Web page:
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Autism ‘can be result of morning sickness’

The severe form of morning sickness occurs in less than five per cent of pregnancies

Children exposed to severe morning illness during pregnancy have a high risk of autism, a study finds.

According to the study published in the American Journal of Perinatology, women who had hyperemesis gravidarum — a severe form of morning sickness — during pregnancy were 53 per cent more likely to be diagnosed with autism spectrum disorder.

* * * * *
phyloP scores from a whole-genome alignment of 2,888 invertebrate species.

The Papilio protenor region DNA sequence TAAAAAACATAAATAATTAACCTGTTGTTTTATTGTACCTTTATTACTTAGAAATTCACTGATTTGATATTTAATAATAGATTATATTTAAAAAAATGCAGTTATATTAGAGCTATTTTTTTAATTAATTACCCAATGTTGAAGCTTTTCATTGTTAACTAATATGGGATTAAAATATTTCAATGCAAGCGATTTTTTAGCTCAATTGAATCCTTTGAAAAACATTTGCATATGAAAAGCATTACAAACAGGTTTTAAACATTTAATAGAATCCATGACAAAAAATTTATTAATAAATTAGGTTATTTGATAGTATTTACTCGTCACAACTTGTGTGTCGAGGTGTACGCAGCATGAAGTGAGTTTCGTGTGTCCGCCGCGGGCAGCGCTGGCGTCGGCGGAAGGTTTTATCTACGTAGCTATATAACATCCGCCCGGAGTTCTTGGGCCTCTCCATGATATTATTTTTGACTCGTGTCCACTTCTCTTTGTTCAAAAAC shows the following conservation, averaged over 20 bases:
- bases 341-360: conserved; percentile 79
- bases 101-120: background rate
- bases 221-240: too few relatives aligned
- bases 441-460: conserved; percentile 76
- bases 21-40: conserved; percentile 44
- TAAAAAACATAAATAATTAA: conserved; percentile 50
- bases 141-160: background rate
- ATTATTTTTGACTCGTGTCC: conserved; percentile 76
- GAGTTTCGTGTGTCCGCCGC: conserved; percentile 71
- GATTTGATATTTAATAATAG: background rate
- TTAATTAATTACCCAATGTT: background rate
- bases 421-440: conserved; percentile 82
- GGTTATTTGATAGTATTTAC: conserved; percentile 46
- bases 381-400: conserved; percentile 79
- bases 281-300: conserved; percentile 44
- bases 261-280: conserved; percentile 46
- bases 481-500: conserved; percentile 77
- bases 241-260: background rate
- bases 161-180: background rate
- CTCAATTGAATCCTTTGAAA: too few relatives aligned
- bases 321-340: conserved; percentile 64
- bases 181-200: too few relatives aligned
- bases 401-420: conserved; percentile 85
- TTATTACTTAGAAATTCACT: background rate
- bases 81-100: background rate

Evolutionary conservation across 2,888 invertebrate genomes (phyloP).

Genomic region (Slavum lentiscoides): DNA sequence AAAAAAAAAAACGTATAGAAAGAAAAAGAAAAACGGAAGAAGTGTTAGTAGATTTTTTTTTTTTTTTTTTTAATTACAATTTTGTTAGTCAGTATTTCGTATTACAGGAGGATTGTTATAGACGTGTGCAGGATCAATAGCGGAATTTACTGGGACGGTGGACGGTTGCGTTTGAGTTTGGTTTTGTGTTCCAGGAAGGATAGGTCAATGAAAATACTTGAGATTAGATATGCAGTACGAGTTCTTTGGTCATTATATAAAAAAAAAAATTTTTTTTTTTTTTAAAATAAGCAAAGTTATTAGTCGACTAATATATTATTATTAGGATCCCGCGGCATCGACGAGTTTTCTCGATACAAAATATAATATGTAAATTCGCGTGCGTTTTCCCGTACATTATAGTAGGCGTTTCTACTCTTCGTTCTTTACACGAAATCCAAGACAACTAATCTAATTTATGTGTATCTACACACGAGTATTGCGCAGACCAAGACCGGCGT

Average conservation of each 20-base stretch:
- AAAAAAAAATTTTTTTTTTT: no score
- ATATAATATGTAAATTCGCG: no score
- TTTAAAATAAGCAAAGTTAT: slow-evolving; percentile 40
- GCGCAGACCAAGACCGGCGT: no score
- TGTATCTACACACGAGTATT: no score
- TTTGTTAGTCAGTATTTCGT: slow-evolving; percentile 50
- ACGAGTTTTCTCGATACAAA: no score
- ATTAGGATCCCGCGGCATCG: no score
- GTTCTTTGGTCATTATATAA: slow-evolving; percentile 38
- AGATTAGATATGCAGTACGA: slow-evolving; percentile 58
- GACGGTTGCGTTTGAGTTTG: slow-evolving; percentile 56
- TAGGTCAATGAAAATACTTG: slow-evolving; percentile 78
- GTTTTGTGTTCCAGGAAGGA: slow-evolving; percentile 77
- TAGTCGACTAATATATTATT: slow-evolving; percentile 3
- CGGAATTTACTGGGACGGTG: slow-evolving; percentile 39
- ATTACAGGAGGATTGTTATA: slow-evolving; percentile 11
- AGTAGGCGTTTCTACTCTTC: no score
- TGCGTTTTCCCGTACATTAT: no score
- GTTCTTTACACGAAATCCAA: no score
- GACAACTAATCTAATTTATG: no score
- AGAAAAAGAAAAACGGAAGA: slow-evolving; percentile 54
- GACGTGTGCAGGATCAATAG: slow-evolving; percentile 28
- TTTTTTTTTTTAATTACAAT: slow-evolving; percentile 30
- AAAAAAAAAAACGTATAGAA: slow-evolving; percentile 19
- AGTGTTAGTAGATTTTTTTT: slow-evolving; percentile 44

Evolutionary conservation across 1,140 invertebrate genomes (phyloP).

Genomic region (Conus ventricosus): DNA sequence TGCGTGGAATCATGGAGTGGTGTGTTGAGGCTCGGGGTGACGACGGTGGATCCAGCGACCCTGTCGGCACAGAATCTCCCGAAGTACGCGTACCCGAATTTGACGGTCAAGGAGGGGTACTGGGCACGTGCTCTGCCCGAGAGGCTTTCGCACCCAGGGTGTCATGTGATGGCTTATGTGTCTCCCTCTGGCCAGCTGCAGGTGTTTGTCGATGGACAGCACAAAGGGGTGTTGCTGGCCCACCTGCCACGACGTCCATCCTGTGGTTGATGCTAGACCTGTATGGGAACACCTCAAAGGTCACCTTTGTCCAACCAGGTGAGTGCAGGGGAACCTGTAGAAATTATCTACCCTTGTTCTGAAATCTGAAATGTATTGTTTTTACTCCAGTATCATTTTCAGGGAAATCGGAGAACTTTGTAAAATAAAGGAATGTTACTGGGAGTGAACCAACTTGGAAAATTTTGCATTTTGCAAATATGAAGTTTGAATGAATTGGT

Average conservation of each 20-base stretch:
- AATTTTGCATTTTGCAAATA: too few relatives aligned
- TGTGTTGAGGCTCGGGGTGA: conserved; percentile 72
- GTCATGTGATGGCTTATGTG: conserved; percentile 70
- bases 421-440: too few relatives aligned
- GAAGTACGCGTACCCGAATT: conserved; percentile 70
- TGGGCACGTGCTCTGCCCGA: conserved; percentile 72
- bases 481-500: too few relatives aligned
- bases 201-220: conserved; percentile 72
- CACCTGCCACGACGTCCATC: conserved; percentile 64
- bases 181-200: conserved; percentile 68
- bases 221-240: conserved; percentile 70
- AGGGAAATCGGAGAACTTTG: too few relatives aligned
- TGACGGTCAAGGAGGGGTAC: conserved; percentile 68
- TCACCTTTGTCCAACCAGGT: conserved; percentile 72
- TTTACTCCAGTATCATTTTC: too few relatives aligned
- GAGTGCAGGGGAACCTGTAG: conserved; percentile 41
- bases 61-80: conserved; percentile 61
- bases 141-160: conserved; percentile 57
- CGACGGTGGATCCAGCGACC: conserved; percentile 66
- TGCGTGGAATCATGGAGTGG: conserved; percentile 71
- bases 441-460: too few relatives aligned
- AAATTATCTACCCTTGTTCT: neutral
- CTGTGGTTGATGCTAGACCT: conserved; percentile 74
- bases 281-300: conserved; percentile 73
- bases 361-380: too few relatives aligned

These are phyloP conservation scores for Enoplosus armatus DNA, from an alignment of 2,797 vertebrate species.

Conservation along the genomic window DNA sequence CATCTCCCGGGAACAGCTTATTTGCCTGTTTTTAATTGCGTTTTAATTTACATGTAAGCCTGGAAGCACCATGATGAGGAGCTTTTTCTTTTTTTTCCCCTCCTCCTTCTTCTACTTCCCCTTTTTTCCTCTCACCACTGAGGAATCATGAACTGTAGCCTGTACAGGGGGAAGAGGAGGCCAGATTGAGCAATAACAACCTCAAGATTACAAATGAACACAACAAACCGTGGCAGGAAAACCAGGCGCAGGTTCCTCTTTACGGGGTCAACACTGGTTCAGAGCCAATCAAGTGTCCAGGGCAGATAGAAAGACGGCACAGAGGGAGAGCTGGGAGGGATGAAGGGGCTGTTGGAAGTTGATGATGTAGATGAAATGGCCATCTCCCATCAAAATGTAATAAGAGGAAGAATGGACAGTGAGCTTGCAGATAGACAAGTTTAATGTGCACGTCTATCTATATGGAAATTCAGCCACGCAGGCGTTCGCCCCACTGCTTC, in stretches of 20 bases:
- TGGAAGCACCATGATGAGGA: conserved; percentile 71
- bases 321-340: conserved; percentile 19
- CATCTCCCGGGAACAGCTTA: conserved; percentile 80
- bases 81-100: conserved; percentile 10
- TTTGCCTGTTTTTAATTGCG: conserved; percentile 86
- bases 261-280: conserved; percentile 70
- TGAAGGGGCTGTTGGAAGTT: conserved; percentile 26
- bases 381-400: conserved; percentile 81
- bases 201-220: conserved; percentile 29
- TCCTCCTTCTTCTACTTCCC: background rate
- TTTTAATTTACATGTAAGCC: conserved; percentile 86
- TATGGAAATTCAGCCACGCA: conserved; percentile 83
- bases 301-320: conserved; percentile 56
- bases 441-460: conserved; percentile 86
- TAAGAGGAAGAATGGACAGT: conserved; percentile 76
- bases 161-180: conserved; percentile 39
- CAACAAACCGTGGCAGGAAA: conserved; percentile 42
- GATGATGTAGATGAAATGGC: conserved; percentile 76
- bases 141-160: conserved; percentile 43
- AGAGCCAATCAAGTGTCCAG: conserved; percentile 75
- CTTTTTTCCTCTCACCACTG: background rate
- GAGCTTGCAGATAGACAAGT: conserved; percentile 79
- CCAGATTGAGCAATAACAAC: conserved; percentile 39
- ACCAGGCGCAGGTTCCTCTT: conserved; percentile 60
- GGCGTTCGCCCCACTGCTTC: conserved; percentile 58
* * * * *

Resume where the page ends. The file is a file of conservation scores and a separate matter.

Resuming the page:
"Awareness of this association may create the opportunity for earlier diagnosis and intervention in children at risk of autism," said the study’s lead author Darios Getahun of Kaiser Permanente Southern California Department of Research and Evaluation.

The severe form of morning sickness occurs in less than five per cent of pregnancies with affected women experiencing intense nausea and unable to keep down fluids.

This situation, the researchers say, “can lead to dangerous dehydration and inadequate nutrition during pregnancy”. The study reviewed electronic health records of nearly 500,000 pregnant women and their children.